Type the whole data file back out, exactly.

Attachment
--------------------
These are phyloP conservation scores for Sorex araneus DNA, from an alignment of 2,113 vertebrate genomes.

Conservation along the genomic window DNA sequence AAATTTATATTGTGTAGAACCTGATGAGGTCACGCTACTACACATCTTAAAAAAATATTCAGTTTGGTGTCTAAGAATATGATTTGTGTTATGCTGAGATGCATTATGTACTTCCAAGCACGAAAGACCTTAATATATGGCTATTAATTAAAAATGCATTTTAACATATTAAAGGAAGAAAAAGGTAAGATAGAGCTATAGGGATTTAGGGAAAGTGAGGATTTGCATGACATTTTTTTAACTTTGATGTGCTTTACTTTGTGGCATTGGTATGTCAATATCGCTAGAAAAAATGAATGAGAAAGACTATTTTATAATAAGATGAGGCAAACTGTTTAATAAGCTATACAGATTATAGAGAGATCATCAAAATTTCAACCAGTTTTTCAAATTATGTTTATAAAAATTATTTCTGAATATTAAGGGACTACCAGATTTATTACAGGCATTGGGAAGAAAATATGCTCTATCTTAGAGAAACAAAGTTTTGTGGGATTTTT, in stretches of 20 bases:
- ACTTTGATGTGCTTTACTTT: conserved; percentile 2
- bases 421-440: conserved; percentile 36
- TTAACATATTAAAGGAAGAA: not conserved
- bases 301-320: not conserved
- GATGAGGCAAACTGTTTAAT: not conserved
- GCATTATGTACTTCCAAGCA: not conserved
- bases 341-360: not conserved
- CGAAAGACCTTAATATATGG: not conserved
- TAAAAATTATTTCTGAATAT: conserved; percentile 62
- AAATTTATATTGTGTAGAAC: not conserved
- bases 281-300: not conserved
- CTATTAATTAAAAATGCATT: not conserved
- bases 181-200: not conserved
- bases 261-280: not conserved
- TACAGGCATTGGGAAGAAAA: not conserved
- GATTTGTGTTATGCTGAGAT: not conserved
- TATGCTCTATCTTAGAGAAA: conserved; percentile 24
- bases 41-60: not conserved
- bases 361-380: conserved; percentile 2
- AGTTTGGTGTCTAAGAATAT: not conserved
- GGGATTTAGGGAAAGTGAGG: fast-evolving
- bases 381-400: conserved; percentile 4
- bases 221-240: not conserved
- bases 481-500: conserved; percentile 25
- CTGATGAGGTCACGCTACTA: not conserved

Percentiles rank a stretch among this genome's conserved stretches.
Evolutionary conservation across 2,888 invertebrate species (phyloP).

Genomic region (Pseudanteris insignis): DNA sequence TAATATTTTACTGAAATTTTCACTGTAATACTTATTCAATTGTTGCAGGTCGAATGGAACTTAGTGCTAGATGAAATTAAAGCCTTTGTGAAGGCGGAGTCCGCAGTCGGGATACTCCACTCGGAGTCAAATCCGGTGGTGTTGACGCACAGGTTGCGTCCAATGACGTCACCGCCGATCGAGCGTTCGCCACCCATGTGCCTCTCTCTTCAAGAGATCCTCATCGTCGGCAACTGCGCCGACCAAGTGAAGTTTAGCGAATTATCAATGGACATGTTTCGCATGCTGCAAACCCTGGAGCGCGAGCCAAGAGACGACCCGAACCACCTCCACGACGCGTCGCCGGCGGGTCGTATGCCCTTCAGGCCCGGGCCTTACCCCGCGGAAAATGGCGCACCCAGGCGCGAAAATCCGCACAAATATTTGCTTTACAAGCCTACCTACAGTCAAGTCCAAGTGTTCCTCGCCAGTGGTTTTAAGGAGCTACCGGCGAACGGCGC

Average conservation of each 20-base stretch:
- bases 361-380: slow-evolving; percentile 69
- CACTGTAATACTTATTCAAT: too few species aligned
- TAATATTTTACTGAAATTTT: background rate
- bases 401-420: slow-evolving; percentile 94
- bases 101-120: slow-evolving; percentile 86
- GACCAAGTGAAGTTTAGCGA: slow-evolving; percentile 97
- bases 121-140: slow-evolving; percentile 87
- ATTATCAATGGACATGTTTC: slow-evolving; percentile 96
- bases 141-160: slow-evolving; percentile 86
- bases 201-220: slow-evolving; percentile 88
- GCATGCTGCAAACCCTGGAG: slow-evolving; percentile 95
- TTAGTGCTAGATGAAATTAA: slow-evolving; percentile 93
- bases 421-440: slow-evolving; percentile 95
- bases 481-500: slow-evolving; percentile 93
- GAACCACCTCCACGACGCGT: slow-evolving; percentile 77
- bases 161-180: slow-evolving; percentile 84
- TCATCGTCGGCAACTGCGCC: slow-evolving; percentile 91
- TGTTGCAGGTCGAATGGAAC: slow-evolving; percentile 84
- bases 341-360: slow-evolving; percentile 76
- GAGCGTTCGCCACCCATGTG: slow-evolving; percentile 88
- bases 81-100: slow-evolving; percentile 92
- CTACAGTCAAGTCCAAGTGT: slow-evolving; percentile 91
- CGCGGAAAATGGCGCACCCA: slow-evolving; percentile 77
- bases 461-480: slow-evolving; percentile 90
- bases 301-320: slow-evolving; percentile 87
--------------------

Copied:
These are phyloP conservation scores for Sorex araneus DNA, from an alignment of 2,113 vertebrate genomes.

Conservation along the genomic window DNA sequence AAATTTATATTGTGTAGAACCTGATGAGGTCACGCTACTACACATCTTAAAAAAATATTCAGTTTGGTGTCTAAGAATATGATTTGTGTTATGCTGAGATGCATTATGTACTTCCAAGCACGAAAGACCTTAATATATGGCTATTAATTAAAAATGCATTTTAACATATTAAAGGAAGAAAAAGGTAAGATAGAGCTATAGGGATTTAGGGAAAGTGAGGATTTGCATGACATTTTTTTAACTTTGATGTGCTTTACTTTGTGGCATTGGTATGTCAATATCGCTAGAAAAAATGAATGAGAAAGACTATTTTATAATAAGATGAGGCAAACTGTTTAATAAGCTATACAGATTATAGAGAGATCATCAAAATTTCAACCAGTTTTTCAAATTATGTTTATAAAAATTATTTCTGAATATTAAGGGACTACCAGATTTATTACAGGCATTGGGAAGAAAATATGCTCTATCTTAGAGAAACAAAGTTTTGTGGGATTTTT, in stretches of 20 bases:
- ACTTTGATGTGCTTTACTTT: conserved; percentile 2
- bases 421-440: conserved; percentile 36
- TTAACATATTAAAGGAAGAA: not conserved
- bases 301-320: not conserved
- GATGAGGCAAACTGTTTAAT: not conserved
- GCATTATGTACTTCCAAGCA: not conserved
- bases 341-360: not conserved
- CGAAAGACCTTAATATATGG: not conserved
- TAAAAATTATTTCTGAATAT: conserved; percentile 62
- AAATTTATATTGTGTAGAAC: not conserved
- bases 281-300: not conserved
- CTATTAATTAAAAATGCATT: not conserved
- bases 181-200: not conserved
- bases 261-280: not conserved
- TACAGGCATTGGGAAGAAAA: not conserved
- GATTTGTGTTATGCTGAGAT: not conserved
- TATGCTCTATCTTAGAGAAA: conserved; percentile 24
- bases 41-60: not conserved
- bases 361-380: conserved; percentile 2
- AGTTTGGTGTCTAAGAATAT: not conserved
- GGGATTTAGGGAAAGTGAGG: fast-evolving
- bases 381-400: conserved; percentile 4
- bases 221-240: not conserved
- bases 481-500: conserved; percentile 25
- CTGATGAGGTCACGCTACTA: not conserved

Percentiles rank a stretch among this genome's conserved stretches.
Evolutionary conservation across 2,888 invertebrate species (phyloP).

Genomic region (Pseudanteris insignis): DNA sequence TAATATTTTACTGAAATTTTCACTGTAATACTTATTCAATTGTTGCAGGTCGAATGGAACTTAGTGCTAGATGAAATTAAAGCCTTTGTGAAGGCGGAGTCCGCAGTCGGGATACTCCACTCGGAGTCAAATCCGGTGGTGTTGACGCACAGGTTGCGTCCAATGACGTCACCGCCGATCGAGCGTTCGCCACCCATGTGCCTCTCTCTTCAAGAGATCCTCATCGTCGGCAACTGCGCCGACCAAGTGAAGTTTAGCGAATTATCAATGGACATGTTTCGCATGCTGCAAACCCTGGAGCGCGAGCCAAGAGACGACCCGAACCACCTCCACGACGCGTCGCCGGCGGGTCGTATGCCCTTCAGGCCCGGGCCTTACCCCGCGGAAAATGGCGCACCCAGGCGCGAAAATCCGCACAAATATTTGCTTTACAAGCCTACCTACAGTCAAGTCCAAGTGTTCCTCGCCAGTGGTTTTAAGGAGCTACCGGCGAACGGCGC

Average conservation of each 20-base stretch:
- bases 361-380: slow-evolving; percentile 69
- CACTGTAATACTTATTCAAT: too few species aligned
- TAATATTTTACTGAAATTTT: background rate
- bases 401-420: slow-evolving; percentile 94
- bases 101-120: slow-evolving; percentile 86
- GACCAAGTGAAGTTTAGCGA: slow-evolving; percentile 97
- bases 121-140: slow-evolving; percentile 87
- ATTATCAATGGACATGTTTC: slow-evolving; percentile 96
- bases 141-160: slow-evolving; percentile 86
- bases 201-220: slow-evolving; percentile 88
- GCATGCTGCAAACCCTGGAG: slow-evolving; percentile 95
- TTAGTGCTAGATGAAATTAA: slow-evolving; percentile 93
- bases 421-440: slow-evolving; percentile 95
- bases 481-500: slow-evolving; percentile 93
- GAACCACCTCCACGACGCGT: slow-evolving; percentile 77
- bases 161-180: slow-evolving; percentile 84
- TCATCGTCGGCAACTGCGCC: slow-evolving; percentile 91
- TGTTGCAGGTCGAATGGAAC: slow-evolving; percentile 84
- bases 341-360: slow-evolving; percentile 76
- GAGCGTTCGCCACCCATGTG: slow-evolving; percentile 88
- bases 81-100: slow-evolving; percentile 92
- CTACAGTCAAGTCCAAGTGT: slow-evolving; percentile 91
- CGCGGAAAATGGCGCACCCA: slow-evolving; percentile 77
- bases 461-480: slow-evolving; percentile 90
- bases 301-320: slow-evolving; percentile 87